Romero, ever the pundit, loves to put social commentary in his films (especially in his zombie films) and it's laid on pretty thick here. Through with complacent America he moves onto hardcore America, namely the military (he'd save conservative politics, the route of all evil, for last). It's no coincidence that the military men are either fascistic cretins or pot-smoking do-nothings. The stoners who get the short end of the stick are really just there cause they have to be. Torrez, Johnson, and Miller could care less about the mission and spend most of their time getting high or gardening their weed plants (they get killed when actually asked to do anything). Rickles, Steel, and Rhodes are crass, boyish, and rude (Logan and Fisher never swear, Mcdermott openly criticizes Steel for doing so) and wish to play soldier at all costs. There is so little to take charge of, yet they want total control of it, which means everyone unquestionably follows orders. Fisher's argument that their orders revolve around keeping the research afloat makes for a nice paradox, but Rhodes is too thick to think about it. In fact once the paradoxical limbo has been established, Romero moves away from it and focuses once again on psychological states and questions of ethics (i.e. John being OK with escaping and leaving everyone and everything behind). Personally I'm on his side because if they wait around much longer there won't even be the little humanity they know about left to enlighten with research. I, am also of course with Romero in taking a stand against the military, but did that really have to be said? His 'subtle' displays of anti-militarism feel put-upon (many of the soldiers cross themselves before succumbing to the undead or killing themselves) and could have been avoided. I could also have done without all that stuff with Bub. Not that America doesn't deserve it, but still.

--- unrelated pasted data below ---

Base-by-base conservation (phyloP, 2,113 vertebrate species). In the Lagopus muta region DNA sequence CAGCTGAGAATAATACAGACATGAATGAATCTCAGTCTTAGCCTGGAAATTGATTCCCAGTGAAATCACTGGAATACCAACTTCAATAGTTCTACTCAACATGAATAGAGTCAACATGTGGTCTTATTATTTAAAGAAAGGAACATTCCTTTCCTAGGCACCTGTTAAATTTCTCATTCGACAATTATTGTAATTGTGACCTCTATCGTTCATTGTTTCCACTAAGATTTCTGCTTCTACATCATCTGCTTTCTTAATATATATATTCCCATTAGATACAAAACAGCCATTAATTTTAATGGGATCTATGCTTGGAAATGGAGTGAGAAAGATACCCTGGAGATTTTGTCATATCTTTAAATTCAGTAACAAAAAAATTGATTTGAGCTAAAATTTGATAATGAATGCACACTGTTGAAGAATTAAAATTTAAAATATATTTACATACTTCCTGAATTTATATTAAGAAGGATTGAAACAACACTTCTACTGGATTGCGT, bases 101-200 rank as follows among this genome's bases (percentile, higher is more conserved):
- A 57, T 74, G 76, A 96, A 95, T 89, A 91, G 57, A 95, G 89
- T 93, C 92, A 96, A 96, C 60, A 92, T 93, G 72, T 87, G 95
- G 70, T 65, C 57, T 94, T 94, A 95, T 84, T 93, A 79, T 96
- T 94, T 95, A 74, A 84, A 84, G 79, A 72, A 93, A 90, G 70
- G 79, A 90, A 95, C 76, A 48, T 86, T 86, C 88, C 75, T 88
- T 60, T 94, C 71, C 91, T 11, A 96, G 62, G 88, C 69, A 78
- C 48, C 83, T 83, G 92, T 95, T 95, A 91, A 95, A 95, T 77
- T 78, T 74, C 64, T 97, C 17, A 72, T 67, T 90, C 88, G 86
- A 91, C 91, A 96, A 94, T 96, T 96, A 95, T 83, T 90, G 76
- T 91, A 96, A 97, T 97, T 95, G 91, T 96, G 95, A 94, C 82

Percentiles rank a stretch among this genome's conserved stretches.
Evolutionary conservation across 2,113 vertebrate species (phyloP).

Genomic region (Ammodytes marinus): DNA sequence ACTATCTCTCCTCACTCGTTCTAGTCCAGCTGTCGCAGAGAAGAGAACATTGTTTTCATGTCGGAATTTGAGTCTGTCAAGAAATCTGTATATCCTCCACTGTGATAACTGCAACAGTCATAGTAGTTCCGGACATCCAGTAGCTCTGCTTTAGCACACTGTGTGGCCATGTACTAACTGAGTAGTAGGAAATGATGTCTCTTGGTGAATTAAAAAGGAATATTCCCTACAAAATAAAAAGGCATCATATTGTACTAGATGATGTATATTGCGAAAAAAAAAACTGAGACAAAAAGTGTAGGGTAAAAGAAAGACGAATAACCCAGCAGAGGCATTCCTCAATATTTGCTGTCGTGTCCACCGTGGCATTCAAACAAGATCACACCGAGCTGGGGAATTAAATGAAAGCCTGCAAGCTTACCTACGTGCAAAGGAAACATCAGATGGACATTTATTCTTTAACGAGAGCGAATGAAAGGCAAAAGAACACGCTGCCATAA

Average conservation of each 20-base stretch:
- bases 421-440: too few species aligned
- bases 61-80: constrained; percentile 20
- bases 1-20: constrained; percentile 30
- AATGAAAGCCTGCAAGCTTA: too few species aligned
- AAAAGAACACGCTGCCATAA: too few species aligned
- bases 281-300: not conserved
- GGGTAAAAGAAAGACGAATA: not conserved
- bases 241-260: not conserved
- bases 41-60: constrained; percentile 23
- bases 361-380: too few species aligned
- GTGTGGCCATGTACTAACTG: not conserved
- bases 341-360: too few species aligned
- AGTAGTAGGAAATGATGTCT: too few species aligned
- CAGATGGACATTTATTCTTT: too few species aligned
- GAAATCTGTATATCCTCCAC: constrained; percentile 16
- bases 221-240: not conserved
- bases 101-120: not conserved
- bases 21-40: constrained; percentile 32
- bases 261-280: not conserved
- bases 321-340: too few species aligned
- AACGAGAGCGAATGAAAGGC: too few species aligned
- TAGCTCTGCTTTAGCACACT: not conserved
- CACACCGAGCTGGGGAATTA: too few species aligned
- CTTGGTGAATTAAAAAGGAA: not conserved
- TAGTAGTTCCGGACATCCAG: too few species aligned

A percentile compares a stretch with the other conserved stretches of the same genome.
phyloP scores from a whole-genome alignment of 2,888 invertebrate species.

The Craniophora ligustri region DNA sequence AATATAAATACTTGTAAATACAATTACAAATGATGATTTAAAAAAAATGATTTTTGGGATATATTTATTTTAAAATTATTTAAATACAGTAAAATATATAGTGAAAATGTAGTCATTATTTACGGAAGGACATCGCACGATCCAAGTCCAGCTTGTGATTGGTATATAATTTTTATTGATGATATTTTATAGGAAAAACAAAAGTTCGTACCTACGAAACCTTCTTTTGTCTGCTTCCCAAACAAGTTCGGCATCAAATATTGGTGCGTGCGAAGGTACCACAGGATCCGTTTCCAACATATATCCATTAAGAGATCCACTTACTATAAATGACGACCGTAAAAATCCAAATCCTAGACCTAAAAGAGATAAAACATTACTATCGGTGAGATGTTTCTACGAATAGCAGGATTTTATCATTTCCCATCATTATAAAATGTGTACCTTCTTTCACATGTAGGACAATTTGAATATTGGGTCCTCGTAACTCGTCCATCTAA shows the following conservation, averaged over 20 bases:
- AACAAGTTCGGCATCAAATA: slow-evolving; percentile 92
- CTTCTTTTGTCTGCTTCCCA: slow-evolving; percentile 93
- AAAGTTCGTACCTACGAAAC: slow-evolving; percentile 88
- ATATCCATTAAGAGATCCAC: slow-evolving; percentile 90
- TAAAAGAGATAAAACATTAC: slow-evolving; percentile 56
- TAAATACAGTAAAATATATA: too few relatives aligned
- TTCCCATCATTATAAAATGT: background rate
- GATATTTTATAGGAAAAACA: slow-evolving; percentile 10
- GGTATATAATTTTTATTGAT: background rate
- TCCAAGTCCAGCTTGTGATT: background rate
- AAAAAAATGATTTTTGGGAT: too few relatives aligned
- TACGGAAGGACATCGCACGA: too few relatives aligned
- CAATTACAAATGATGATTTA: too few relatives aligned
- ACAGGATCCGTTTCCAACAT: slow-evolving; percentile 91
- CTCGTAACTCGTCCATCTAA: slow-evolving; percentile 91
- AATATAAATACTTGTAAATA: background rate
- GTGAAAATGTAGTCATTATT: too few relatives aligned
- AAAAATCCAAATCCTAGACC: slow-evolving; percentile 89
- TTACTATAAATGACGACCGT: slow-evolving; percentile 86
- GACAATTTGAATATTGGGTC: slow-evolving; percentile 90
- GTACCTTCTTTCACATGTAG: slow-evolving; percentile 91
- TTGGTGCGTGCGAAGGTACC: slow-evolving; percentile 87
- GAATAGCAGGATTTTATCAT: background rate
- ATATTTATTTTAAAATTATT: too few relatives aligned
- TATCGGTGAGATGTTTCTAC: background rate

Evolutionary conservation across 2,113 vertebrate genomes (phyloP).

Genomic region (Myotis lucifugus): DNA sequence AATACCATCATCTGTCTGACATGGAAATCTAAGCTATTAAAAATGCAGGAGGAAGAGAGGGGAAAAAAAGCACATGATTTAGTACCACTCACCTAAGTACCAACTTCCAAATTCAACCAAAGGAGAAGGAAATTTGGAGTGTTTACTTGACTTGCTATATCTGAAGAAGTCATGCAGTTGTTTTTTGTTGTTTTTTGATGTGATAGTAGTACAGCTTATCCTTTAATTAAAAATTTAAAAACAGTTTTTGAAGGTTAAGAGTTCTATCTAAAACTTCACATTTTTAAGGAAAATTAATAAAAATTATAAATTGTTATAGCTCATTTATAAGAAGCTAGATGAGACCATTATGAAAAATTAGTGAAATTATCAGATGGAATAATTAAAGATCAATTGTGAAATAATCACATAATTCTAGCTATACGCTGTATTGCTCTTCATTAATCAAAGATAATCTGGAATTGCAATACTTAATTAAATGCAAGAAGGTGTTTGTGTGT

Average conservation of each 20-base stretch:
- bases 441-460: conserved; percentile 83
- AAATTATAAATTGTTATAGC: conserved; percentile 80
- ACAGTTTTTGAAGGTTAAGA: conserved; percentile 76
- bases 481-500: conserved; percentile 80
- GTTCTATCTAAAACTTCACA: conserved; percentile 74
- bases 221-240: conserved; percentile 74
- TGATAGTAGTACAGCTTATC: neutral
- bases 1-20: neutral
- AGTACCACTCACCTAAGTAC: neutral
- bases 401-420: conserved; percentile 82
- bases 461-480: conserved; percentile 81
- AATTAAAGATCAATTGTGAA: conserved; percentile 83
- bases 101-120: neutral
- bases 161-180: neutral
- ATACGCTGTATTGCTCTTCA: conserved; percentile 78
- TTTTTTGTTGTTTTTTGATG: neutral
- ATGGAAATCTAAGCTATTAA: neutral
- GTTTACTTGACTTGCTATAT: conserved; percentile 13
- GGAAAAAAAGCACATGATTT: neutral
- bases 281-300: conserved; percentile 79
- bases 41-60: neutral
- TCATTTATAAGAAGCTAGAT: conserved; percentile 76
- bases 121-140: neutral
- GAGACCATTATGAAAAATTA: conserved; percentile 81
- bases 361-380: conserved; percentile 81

The other consequence of having a movie about soldiers is the mandatory gunplay. When the soldiers are asked to use their guns against the zombies, they of course can't do it. But when the scientist, helicopter, and radio man have to do it, it's bullseyes all around. This feels more like an Italian film for this reason, as well. Between the gore, the music, the dialogue, character development, and maddest of mad science one could get the impression that America wasn't this film's country of origin. Which is funny because this only came after having worked really closely with Dario Argento on Dawn of the Dead. Which is perhaps why Day feels like a dumber version of Dawn (despite all the 'scientific exploration' in this one). The plot is right where Dawn left off, in fact Jon Polito essentially reprises his role from the earlier film. There's authroity that has to be dodged, although here it's inside with them. Stir-craziness is a big factor and the conclusion comes when the zombies get inside the safe haven the heroes have confined themselves in. In Day it's said that they've been put there to do research, so ostensibly the government is to blame for everything you see, but in a round-about sense. In Dawn the government's economic policy that lead to the creation of gigantic shopping malls is certainly meant to be given some blame, but it's never mentioned in such terms. In Day everyone is a skilled marksman, in Dawn they have to be taught to shoot by the two people with any skill. Survival skills are implied in Day because of the severity of the situation, but I think some degree of incompetence from the people who are supposed to exhibit it wouldn't have hurt. The big difference I guess is that the crazy Americans with guns and the smart Americans with guns are nominally on the same side in Day, which puts the intelligent people at even bigger risk because they share a house with both crazed gun nuts and flesh-eating zombies. One thing's for sure, playing fake steel drums over a beach scene that is so clearly in coastal Massachusetts doesn't mean we're in the carribean. This wasn't his best film; I'd rank it higher than Creepshow and Two Evil Eyes, but I wish to god Romero had someone else write this film for him. With Dawn he set his sights high, and with Day they were back down to naught. He'd have been better off back at that farmhouse in Evan's City.